Wider Contexts For a broader conceptual understanding
Vampire Origins The Vampire’s origins lie in the folklore of virtually all cultures. Within these stories, these creatures take on various names and equally varied forms, from the Vrykolakas of Greece and the Vetalas of India or the Moroi of Romania. Throughout their long history their physical appearance has changed but their social function has remained the same, suggesting that the vampire is as much a symbolic being as a supernatural force.
Within Eastern European lore vampires are often depicted as dirty, stumbling and mindless peasants whose victims are often their own family or neighbours. Their existence was used to explain sudden deaths or the spread of disease within the community, clearly indicating that the image of the vampire, for this culture at least, was one of a contagious pestilence. Such a description is dramatically different to the image most Western readers and audiences are familiar with. To them, the vampire is a clean and sophisticated creature, a supernatural being that is personified by the Count in Bram Stoker’s novel Dracula (1897). In this narrative the vampire comes to English shores from abroad and begins its seduction of virginal young women, biting their necks and turning them into his undead brides. Even from this simple description of Stoker’s complex narrative, a similar symbolic value to the East European folklore emerges; this time the vampire is a sexual predator that infects the innocent with disease. From these examples emerge two of the vampire’s most potent symbolic qualities, they are a direct threat to the safety of the family unit and their primary symbolic function is to represent that which is the ‘other’.
As a broad definition, the term the Other refers to those characters who stand in opposition to characters who represent the ‘normal’ within any narrative. In essence, the Other is simply that which is wholly different to the ‘normal’. Relating this to the vampire consider any adaptation of Stoker’s Dracula : here ‘normal’ is represented by the protagonists Jonathan Harker and Van Helsing whilst the Other is, obviously, Count Dracula and those he infects. The opposition is obvious in that Harker and Helsing are good, moral and pure, whereas Dracula is evil, immoral and diseased. To take the character’s symbolic values further it can be suggested that the protagonists represent a patriarchal, heterosexual and (more than likely) Christian society, that is attacked by the satanic force of the vampire. Patriarchal: characteristic of a form of social organization in which the male is the family head and title is traced through the male line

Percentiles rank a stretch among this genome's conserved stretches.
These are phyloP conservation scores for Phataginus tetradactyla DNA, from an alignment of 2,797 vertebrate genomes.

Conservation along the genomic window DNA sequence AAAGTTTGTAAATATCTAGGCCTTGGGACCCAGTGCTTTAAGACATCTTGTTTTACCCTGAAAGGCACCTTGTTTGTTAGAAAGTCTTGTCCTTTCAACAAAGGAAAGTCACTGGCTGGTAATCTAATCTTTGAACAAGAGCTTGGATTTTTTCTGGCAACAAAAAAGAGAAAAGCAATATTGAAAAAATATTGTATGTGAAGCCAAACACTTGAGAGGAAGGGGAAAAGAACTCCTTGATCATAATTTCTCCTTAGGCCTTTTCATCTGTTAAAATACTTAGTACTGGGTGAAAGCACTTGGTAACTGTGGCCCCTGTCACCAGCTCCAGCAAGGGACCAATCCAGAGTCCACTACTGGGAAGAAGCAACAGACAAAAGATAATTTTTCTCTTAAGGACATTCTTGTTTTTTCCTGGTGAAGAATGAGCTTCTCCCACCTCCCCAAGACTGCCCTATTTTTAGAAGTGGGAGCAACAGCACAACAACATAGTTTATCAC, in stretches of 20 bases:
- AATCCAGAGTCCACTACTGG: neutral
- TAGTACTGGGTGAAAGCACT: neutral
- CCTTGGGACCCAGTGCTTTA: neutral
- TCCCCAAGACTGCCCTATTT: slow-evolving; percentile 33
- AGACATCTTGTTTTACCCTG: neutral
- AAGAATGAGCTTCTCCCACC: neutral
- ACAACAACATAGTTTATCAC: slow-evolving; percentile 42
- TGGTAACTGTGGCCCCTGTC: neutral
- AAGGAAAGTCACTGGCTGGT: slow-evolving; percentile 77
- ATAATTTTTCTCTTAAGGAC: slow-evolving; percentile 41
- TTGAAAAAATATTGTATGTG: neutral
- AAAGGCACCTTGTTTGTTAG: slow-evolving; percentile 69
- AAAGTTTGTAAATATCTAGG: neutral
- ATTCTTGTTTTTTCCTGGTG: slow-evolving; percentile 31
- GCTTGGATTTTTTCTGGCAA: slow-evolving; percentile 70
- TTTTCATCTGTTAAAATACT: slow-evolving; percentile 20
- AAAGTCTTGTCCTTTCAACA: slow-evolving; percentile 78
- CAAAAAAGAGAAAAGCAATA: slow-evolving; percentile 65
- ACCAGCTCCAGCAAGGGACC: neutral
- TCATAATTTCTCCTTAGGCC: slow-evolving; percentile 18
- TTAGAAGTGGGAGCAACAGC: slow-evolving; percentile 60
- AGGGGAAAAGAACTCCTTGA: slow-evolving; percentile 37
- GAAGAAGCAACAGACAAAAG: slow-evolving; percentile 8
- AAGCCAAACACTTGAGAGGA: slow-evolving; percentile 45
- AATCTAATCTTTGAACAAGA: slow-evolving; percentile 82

Describe how The Omega Man can be said to relate to the concept of ‘the Other’.
Describe how I am Legend can be said to relate to the concept of ‘the Other’.
Clearly then the vampire, in all of its manifestations, is a prime example of the Other. But in recent years the figure of the vampire has steadily changed: although historically depicted as a
disease-ridden, aggressive and uncommunicative creature, contemporary depictions of the vampire have given them back their humanity and their voice so they can communicate the pain of their ‘illness’ and reflect , in a melancholy manner, upon the horrors of immortality. Films such as The Vampire Lovers (Roy Ward Baker, 1970) The Hunger (Tony Scott, 1983). Bram Stoker’s Dracula (Francis Ford Coppola, 1992) and Neil Jordan’s Interview with a Vampire, 1994, all provided the opportunity for their vampire (anti)heroes to speak about their condition and so elicit the audience’s sympathy.